HOW CAN ONE STRIVE TO BE A LEADER?
Some 70 years ago, the balsa raft Kon-Tiki, captained by Norwegian anthropologist Thor Heyerdahl, completed a “4,300-mile, 101-day journey from Peru to Raroia in the Tuamotu Archipelago, near Tahiti. Heyerdahl wanted to prove his theory that prehistoric South Americans could have colonized the Polynesian islands by drifting on ocean currents.” To the amazement of the world, he did so. One thing that has always fascinated me with the Kon-Tiki story is the bold vision of Heyerdahl. I thought about this when I read a recent article in the Adam Bryant’s New York Times (NYT) Corner Office column, entitled “A Bold Vision Sets Things in Motion”, where he interviewed Nancy L. Zimpher, the Chancellor Emeritus, State University of New York. Although she comes from the world of academia, Zimpher presented some interesting ideas on her leadership style which I thought were useful to any or business leader.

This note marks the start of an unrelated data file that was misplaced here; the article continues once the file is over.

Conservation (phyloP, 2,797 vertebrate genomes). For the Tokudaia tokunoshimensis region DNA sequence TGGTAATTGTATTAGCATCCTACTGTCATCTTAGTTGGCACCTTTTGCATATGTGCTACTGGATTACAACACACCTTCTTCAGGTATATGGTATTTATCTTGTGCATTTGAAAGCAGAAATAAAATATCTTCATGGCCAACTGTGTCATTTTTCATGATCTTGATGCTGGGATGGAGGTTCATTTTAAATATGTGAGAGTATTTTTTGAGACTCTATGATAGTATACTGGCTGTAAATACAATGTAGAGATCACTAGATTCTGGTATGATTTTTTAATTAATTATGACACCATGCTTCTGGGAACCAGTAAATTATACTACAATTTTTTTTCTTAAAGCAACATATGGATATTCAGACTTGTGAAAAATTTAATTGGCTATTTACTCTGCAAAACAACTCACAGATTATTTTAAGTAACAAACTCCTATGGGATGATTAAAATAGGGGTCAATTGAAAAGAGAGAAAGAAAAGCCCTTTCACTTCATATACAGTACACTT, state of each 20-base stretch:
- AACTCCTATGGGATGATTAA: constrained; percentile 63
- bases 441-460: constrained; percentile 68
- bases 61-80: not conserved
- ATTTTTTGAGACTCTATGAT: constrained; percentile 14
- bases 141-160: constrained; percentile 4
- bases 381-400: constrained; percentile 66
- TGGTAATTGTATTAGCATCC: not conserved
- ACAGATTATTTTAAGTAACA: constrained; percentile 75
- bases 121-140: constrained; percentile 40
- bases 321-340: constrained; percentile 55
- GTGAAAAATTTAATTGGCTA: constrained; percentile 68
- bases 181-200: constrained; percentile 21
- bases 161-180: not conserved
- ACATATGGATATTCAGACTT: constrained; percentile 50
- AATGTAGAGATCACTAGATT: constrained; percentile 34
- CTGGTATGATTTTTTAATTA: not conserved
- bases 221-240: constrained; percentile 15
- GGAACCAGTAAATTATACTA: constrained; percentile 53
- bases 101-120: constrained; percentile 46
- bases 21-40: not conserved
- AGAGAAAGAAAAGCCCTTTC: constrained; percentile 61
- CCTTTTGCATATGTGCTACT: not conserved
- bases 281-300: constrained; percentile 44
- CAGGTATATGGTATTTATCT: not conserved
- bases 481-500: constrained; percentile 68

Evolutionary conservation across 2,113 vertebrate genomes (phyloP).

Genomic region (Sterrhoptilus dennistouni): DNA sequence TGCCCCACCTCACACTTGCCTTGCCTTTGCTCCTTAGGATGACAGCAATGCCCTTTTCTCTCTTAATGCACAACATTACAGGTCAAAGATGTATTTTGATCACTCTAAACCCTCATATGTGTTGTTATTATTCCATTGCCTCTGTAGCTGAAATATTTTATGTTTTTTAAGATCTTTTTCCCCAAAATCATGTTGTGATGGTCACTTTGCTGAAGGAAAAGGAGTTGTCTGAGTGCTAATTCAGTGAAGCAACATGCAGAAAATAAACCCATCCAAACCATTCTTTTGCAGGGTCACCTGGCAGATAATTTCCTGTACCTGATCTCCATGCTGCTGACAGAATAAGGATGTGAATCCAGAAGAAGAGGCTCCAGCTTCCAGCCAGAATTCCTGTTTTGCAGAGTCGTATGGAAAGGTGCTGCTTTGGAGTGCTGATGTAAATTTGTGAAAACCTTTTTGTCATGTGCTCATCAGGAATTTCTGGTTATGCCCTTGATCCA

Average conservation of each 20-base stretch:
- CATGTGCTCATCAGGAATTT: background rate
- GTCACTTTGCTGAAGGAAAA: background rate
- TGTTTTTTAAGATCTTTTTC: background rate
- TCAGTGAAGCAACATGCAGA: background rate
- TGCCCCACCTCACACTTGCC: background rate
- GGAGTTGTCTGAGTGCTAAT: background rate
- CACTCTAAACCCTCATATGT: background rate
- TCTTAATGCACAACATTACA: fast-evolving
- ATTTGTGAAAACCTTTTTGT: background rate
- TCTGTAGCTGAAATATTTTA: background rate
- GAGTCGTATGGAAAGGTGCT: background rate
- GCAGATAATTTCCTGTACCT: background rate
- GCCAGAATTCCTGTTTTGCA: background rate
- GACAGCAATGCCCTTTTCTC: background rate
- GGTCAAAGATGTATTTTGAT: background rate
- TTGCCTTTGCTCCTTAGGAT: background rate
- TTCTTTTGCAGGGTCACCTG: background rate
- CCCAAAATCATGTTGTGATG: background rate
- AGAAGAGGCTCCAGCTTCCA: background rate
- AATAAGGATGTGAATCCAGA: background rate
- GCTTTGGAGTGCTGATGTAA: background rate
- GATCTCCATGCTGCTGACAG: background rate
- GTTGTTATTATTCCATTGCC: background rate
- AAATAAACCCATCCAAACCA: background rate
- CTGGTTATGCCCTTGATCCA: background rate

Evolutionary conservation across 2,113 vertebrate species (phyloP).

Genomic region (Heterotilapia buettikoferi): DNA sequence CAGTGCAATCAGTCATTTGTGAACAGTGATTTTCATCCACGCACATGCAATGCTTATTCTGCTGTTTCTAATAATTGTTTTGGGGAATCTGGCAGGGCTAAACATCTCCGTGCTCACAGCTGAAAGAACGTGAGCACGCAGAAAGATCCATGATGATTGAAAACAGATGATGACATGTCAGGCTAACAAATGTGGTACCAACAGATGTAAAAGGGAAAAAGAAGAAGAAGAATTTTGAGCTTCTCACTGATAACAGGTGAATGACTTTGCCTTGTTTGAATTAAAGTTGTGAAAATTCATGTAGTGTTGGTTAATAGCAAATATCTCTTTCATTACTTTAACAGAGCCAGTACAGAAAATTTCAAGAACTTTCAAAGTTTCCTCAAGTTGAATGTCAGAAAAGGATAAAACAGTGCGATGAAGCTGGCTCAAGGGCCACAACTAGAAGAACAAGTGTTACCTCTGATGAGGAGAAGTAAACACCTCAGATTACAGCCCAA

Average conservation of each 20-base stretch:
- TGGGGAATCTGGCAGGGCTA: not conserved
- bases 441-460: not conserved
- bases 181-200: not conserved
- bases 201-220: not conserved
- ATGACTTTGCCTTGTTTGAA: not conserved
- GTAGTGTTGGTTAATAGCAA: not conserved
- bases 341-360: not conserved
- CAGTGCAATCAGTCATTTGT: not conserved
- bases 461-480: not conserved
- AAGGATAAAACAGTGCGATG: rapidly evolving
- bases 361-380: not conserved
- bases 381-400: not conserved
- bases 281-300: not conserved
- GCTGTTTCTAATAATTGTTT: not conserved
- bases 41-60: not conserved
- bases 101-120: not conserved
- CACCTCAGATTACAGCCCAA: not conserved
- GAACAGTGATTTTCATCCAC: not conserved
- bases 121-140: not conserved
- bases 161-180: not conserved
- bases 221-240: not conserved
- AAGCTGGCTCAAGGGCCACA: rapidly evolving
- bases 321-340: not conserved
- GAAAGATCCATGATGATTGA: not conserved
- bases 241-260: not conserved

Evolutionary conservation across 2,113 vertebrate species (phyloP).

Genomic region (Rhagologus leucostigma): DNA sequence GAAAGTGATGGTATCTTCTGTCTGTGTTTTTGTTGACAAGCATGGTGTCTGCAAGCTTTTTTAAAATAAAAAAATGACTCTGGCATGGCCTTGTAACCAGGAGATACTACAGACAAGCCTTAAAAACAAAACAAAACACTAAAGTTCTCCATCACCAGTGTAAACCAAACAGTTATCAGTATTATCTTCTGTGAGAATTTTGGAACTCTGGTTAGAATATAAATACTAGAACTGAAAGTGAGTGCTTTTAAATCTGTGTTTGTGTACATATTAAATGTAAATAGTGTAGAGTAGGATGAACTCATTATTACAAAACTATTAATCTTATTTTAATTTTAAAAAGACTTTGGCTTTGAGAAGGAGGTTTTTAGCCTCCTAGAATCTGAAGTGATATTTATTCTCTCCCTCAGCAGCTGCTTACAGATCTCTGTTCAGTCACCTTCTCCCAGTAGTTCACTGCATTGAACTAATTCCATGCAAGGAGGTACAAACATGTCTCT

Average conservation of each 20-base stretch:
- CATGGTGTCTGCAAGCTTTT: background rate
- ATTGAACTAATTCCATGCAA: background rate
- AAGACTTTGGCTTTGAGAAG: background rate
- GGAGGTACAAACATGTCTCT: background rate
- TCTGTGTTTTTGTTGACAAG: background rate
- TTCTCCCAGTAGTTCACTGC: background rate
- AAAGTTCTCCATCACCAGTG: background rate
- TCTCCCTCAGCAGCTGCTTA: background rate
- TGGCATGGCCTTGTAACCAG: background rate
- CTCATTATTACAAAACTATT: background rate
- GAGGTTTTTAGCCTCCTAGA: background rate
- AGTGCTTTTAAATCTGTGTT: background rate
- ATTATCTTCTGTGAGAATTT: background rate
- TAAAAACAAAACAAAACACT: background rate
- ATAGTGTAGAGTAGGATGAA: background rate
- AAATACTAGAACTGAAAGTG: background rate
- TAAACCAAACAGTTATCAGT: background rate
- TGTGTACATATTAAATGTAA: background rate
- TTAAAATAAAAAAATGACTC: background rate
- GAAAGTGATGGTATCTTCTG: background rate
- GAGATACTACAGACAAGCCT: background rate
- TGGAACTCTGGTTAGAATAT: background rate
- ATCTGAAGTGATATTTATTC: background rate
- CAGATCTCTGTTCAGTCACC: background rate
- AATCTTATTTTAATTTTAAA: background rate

In today’s podcast I chat with Alison Taylor, Director of Advisory Services at BSR, a global nonprofit organization that works with its network of more than 250 member companies and other partners to build a just and sustainable world. Alison, along with Sara Enright, is the co-author of a recent BSR Research Report entitled, “The Future of Stakeholder Engagement”, subtitled of Business Leadership for an Inclusive Economy. We discuss several issues raised by the Research Report, including What does stakeholder engagement mean in the 21st century? How has topic gained such traction over the past few years? What is the role of the compliance professional in stakeholder engagement? How does increased stakeholder engagement help to make companies stronger, more efficient and most critically more profitable?
In this episode, I consider how the US Department of Justice will evaluate the conduct of business leaders, including senior management around setting the right tone to do business ethically and in compliance with anti-corruption laws such as the US Foreign Corrupt Practices Act (FCPA).